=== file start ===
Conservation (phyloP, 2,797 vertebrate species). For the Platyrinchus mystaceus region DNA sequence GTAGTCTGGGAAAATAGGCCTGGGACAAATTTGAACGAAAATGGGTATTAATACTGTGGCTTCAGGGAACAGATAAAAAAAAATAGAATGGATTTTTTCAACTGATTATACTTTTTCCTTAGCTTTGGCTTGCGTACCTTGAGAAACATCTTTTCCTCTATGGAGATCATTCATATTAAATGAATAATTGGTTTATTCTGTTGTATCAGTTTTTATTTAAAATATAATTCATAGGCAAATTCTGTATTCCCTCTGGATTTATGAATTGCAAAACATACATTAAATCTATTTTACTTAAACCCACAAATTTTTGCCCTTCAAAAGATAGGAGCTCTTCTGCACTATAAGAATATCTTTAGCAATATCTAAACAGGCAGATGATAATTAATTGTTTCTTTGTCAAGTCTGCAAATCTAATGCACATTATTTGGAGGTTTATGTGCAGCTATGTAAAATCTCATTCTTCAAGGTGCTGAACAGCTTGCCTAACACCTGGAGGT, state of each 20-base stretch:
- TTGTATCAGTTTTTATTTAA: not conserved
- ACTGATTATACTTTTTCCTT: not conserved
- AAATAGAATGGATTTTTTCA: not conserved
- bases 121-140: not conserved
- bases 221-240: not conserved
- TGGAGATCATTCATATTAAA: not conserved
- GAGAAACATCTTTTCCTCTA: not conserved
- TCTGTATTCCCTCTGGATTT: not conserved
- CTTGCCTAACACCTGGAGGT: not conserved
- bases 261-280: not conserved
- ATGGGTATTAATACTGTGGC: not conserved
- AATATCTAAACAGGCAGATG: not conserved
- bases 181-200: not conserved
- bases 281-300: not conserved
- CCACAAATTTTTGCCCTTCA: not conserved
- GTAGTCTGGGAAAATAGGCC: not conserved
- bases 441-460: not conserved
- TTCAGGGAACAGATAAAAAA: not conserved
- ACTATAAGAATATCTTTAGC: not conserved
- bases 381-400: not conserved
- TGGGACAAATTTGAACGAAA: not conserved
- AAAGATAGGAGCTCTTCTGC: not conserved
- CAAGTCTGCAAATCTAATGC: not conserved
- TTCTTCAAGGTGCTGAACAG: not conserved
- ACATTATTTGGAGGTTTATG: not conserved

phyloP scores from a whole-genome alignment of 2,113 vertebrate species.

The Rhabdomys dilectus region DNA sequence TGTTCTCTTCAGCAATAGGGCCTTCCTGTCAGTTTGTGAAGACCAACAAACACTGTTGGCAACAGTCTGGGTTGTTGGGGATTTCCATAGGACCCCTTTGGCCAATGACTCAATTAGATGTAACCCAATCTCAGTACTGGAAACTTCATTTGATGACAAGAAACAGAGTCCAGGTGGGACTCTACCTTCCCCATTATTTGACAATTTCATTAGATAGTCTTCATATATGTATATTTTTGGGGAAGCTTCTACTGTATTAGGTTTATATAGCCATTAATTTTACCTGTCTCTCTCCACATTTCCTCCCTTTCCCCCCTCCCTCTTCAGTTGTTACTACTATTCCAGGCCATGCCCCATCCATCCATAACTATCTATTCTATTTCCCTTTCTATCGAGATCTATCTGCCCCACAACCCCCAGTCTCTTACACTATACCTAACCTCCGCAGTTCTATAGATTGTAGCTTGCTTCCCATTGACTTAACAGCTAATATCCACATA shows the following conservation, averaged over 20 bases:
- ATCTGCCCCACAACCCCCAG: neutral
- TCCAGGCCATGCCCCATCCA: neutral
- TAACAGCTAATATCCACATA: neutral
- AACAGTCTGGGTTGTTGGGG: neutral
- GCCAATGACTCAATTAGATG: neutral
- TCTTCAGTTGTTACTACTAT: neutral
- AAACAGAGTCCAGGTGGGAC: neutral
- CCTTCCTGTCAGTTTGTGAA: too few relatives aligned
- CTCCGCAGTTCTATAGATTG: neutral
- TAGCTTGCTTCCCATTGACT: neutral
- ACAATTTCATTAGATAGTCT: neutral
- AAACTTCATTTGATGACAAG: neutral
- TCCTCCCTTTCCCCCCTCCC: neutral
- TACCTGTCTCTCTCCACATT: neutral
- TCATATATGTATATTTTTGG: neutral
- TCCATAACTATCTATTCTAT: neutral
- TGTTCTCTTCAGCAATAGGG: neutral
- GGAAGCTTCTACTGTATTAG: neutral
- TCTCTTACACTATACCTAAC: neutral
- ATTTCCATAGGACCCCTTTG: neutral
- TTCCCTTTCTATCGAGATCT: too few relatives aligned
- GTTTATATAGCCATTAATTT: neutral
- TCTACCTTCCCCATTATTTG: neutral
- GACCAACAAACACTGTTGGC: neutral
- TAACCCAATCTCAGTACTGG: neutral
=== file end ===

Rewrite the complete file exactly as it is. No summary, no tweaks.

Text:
Conservation (phyloP, 2,797 vertebrate species). For the Platyrinchus mystaceus region DNA sequence GTAGTCTGGGAAAATAGGCCTGGGACAAATTTGAACGAAAATGGGTATTAATACTGTGGCTTCAGGGAACAGATAAAAAAAAATAGAATGGATTTTTTCAACTGATTATACTTTTTCCTTAGCTTTGGCTTGCGTACCTTGAGAAACATCTTTTCCTCTATGGAGATCATTCATATTAAATGAATAATTGGTTTATTCTGTTGTATCAGTTTTTATTTAAAATATAATTCATAGGCAAATTCTGTATTCCCTCTGGATTTATGAATTGCAAAACATACATTAAATCTATTTTACTTAAACCCACAAATTTTTGCCCTTCAAAAGATAGGAGCTCTTCTGCACTATAAGAATATCTTTAGCAATATCTAAACAGGCAGATGATAATTAATTGTTTCTTTGTCAAGTCTGCAAATCTAATGCACATTATTTGGAGGTTTATGTGCAGCTATGTAAAATCTCATTCTTCAAGGTGCTGAACAGCTTGCCTAACACCTGGAGGT, state of each 20-base stretch:
- TTGTATCAGTTTTTATTTAA: not conserved
- ACTGATTATACTTTTTCCTT: not conserved
- AAATAGAATGGATTTTTTCA: not conserved
- bases 121-140: not conserved
- bases 221-240: not conserved
- TGGAGATCATTCATATTAAA: not conserved
- GAGAAACATCTTTTCCTCTA: not conserved
- TCTGTATTCCCTCTGGATTT: not conserved
- CTTGCCTAACACCTGGAGGT: not conserved
- bases 261-280: not conserved
- ATGGGTATTAATACTGTGGC: not conserved
- AATATCTAAACAGGCAGATG: not conserved
- bases 181-200: not conserved
- bases 281-300: not conserved
- CCACAAATTTTTGCCCTTCA: not conserved
- GTAGTCTGGGAAAATAGGCC: not conserved
- bases 441-460: not conserved
- TTCAGGGAACAGATAAAAAA: not conserved
- ACTATAAGAATATCTTTAGC: not conserved
- bases 381-400: not conserved
- TGGGACAAATTTGAACGAAA: not conserved
- AAAGATAGGAGCTCTTCTGC: not conserved
- CAAGTCTGCAAATCTAATGC: not conserved
- TTCTTCAAGGTGCTGAACAG: not conserved
- ACATTATTTGGAGGTTTATG: not conserved

phyloP scores from a whole-genome alignment of 2,113 vertebrate species.

The Rhabdomys dilectus region DNA sequence TGTTCTCTTCAGCAATAGGGCCTTCCTGTCAGTTTGTGAAGACCAACAAACACTGTTGGCAACAGTCTGGGTTGTTGGGGATTTCCATAGGACCCCTTTGGCCAATGACTCAATTAGATGTAACCCAATCTCAGTACTGGAAACTTCATTTGATGACAAGAAACAGAGTCCAGGTGGGACTCTACCTTCCCCATTATTTGACAATTTCATTAGATAGTCTTCATATATGTATATTTTTGGGGAAGCTTCTACTGTATTAGGTTTATATAGCCATTAATTTTACCTGTCTCTCTCCACATTTCCTCCCTTTCCCCCCTCCCTCTTCAGTTGTTACTACTATTCCAGGCCATGCCCCATCCATCCATAACTATCTATTCTATTTCCCTTTCTATCGAGATCTATCTGCCCCACAACCCCCAGTCTCTTACACTATACCTAACCTCCGCAGTTCTATAGATTGTAGCTTGCTTCCCATTGACTTAACAGCTAATATCCACATA shows the following conservation, averaged over 20 bases:
- ATCTGCCCCACAACCCCCAG: neutral
- TCCAGGCCATGCCCCATCCA: neutral
- TAACAGCTAATATCCACATA: neutral
- AACAGTCTGGGTTGTTGGGG: neutral
- GCCAATGACTCAATTAGATG: neutral
- TCTTCAGTTGTTACTACTAT: neutral
- AAACAGAGTCCAGGTGGGAC: neutral
- CCTTCCTGTCAGTTTGTGAA: too few relatives aligned
- CTCCGCAGTTCTATAGATTG: neutral
- TAGCTTGCTTCCCATTGACT: neutral
- ACAATTTCATTAGATAGTCT: neutral
- AAACTTCATTTGATGACAAG: neutral
- TCCTCCCTTTCCCCCCTCCC: neutral
- TACCTGTCTCTCTCCACATT: neutral
- TCATATATGTATATTTTTGG: neutral
- TCCATAACTATCTATTCTAT: neutral
- TGTTCTCTTCAGCAATAGGG: neutral
- GGAAGCTTCTACTGTATTAG: neutral
- TCTCTTACACTATACCTAAC: neutral
- ATTTCCATAGGACCCCTTTG: neutral
- TTCCCTTTCTATCGAGATCT: too few relatives aligned
- GTTTATATAGCCATTAATTT: neutral
- TCTACCTTCCCCATTATTTG: neutral
- GACCAACAAACACTGTTGGC: neutral
- TAACCCAATCTCAGTACTGG: neutral